What is the difference between a small child and a child that is puny? Technically, puny and small are synonyms, but the imagery that each conveys is vastly different, and therefore the meaning of each is altered. An author's choice of words can have a massive effect on the reader's interpretation. Someone who realized this and manipulated it to his full advantage was William Faulkner. One way that an author can increase a reader's enjoyment of his work is by choosing language which creates suspense and mystery. Faulkner's use of language is discussed in both Alice Hall Petry's "Faulkner's 'A Rose for Emily'" and Hal Blythe's article of the same name. Faulkner's diction in "A Rose for Emily" heightens the mystery surrounding Emily Grierson's life.
One great puzzle in "A Rose for Emily," highlighted by Faulkner's language is the exact nature of Emily's relationship with Homer Barron. That is because Homer himself remains such an enigma. With an initial reading of the story, Homer appears to be an average kind of man. Those things about him that Faulkner reveals to us, such as his being "a Northerner [and] a day laborer"(279), while highly uncomplimentary in the eyes of the people of Jefferson, warrant little attention from a modern reader. We are glad for Emily and do not begrudge her the companionship, but contrary to Hal Blythe's view of Homer in his article, he never appears to be an "aristocratic and . . . chivalric . . . courtly lover"(49). He is, in fact, a construction worker whom the little boys of Jefferson followed to hear shout at the "niggers"(Faulkner 279). Little about him is aristocratic or chivalrous, because his relationship with Emily is h...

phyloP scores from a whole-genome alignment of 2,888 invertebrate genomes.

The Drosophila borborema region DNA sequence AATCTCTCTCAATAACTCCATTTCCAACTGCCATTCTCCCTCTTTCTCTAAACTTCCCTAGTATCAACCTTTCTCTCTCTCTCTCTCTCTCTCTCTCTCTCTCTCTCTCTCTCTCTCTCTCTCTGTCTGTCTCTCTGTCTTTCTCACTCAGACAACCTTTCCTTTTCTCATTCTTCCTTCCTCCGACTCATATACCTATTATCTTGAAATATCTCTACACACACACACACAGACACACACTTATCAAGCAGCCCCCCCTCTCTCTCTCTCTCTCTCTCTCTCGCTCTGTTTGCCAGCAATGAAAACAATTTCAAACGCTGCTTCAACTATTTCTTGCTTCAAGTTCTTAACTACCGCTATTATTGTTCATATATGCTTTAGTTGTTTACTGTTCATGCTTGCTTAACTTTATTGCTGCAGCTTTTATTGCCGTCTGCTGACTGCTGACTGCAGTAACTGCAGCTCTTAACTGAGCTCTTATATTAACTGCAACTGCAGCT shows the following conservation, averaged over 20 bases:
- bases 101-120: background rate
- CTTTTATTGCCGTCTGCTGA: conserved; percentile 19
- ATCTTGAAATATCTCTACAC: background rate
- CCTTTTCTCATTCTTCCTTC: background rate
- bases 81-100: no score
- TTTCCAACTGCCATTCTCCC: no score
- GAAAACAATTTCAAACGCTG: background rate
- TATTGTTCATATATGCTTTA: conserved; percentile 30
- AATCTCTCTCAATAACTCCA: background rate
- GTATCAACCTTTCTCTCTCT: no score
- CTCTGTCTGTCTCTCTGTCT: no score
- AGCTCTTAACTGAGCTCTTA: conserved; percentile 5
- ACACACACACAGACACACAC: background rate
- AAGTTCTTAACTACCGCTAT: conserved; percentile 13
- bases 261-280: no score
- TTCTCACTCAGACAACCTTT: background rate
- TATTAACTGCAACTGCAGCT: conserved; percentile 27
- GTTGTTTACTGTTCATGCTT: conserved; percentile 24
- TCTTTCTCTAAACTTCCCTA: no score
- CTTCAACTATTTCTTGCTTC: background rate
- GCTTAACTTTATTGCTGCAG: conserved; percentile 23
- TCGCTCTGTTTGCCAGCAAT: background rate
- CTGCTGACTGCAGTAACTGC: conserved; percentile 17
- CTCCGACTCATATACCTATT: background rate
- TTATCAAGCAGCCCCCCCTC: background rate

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...e "himself remarked in 1957, [that] the short story as a genre demands precision of language: 'In a short story that's next to a poem, almost every word has got to be almost exactly right. In the novel you can be careless but in the short story you can't'"(54). When a writer in so conscious of the power which he possesses, it should surprise us little that he is so successful in creating emotion and mystery with his pen.
Blythe, Hal. "Faulkner's 'A Rose for Emily.'" The Explicator 47 (1984): 49-50.
Clark, Deborah. "Gender, Face & Language in Light in August." American Language 61 (1989): 398-413.
Faulkner, William. "A Rose for Emily." The Norton Anthology of Short Fiction. Shorter 5th ed. Ed. R.V.Cassill. New York: W.W. Norton & Comp., 1995. 275-83.
Petry, Alice Hall. "Faulkner's 'A Rose for Emily.'" The Explicator 44 (1980): 52-54.
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